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Snake River Dam Controversy Injects Rare Division in Oregon Delegation

by Brad Cain, Associated Press Writer
August 2000

LOS ANGELES --While the Oregon delegation at the Democratic National Convention is fairly unified on most issues, the Clinton administration's position on dam-breaching isn't one of them.

The administration recently offered its plan for saving Columbia Basin salmon from extinction but did not call for immediately breaching four Snake River dams as Indian tribes and environmentalists had hoped.

Among those most unhappy with the administration's stance is delegate Antone Minthorne, chairman of the Confederated Tribes of the Umatilla.

He says various studies indicate dam-breaching is the single-best thing that could be done to save the salmon, but President Clinton and Vice President Gore have shied away from that for political reasons.

"It's always in the back of my mind," Minthorne says. "I will have the opportunity to talk about it with Gore's Indian liaison while I'm in Los Angeles. I plan to bring it up."

That's not to say that Minthorne or any of the other Oregon delegates are thinking of withholding their support from Gore because of the issue.

Delegate Roxanna Swann of Baker City, a 64-year-old retiree and ardent environmentalist, said she will back Gore even though he will not embrace immediate breaching as a way to save a species that's in "dire straits" as a result of dams.

"I'm going to try to appear to be totally in favor of everything that Gore stands for at this convention," Swann said. "But if I was in the back room with the policy-making boys, I might have something different to say."

Opponents in Congress and elsewhere have warned that breaching could seriously harm the region's economy. Removing the dams would cut off barge transport of grain and other bulk cargo, lower reservoirs below irrigation intake pipes and reduce Northwest electricity supplies by about 4 percent.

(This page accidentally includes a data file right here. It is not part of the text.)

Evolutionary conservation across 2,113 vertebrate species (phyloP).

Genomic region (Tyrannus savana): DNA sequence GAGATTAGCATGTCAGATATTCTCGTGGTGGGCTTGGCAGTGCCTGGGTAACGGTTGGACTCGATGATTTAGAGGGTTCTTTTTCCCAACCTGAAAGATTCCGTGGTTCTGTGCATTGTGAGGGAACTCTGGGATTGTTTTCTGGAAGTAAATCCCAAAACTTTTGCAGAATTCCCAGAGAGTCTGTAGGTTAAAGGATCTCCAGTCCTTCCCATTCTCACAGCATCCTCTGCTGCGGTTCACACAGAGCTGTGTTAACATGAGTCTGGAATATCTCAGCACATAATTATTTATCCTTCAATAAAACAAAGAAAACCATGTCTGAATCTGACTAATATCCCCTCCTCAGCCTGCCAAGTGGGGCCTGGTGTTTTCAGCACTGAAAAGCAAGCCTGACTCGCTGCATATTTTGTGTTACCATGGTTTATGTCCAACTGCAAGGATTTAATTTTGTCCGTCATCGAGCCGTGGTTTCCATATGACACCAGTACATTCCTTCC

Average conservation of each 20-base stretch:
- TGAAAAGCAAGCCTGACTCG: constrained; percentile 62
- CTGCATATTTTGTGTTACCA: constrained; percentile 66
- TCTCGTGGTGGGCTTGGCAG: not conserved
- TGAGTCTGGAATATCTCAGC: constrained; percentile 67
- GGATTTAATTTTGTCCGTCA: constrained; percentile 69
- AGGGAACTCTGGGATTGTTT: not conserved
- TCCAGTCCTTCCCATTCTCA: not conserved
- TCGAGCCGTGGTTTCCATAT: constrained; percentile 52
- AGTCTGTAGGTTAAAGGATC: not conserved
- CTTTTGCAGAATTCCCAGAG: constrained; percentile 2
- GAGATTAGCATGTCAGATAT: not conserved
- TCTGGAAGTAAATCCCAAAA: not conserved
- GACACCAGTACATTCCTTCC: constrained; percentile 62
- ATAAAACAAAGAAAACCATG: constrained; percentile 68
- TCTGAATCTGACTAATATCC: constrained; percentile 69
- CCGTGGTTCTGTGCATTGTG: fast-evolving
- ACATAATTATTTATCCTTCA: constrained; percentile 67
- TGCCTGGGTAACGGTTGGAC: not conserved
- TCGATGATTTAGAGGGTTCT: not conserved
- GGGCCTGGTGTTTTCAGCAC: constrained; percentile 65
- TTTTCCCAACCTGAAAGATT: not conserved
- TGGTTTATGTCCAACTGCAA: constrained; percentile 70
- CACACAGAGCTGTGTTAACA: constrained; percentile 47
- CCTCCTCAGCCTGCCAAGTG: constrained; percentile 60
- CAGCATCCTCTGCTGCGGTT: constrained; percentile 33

Oregon Democratic Chairman Jim Edmunson said Gore is taking the prudent approach to the issue, especially in view of the fact scientists are split over what affect-dam breaching might have on the salmon problem.

"Dam-breaching might sound like a splashy solution but the last thing we want to do is to make a political decision about salmon," Edmunson said.

Gore's campaign spokesman in Oregon, David Chai, noted that Gore has said he might eventually embrace dam-breaching, while Republican George W. Bush has flatly ruled it out regardless of what scientific studies show.

"Vice President Gore plans to bring all the parties to the table" to work out a salmon restoration plan, Chai said. "George Bush's stand is not leadership. He's alienated groups that need to be part of the discussion."

The most recent polling in Oregon shows Green Party presidential candidate Ralph Nader backed by 7 percent of voters, prompting worries by Gore's supporters that environmentalists who normally would back the Democrat are now in Nader's camp.

Shawn Cantrell, northwest regional director of Friends of the Earth, said Gore "has shaky support in many corners of the environmental community" because of issues such as dam-breaching.

"Certainly that is one of the driving issues in this region for environmentalists," Cantrell said. "Considering whether to support Al Gore or how aggressively to work for a Gore campaign is riding in large degree on his commitment or lack of commitment"

Swann, the Democratic delegate from Baker City, thinks the dam-breaching issue could end up hurting Gore in Oregon. "It could push some of the Democrats over to Ralph Nader. I certainly do worry about that," she said.

Brad Cain
Snake River Dam Controversy Injects Rare Division in Oregon Delegation
, August 2000

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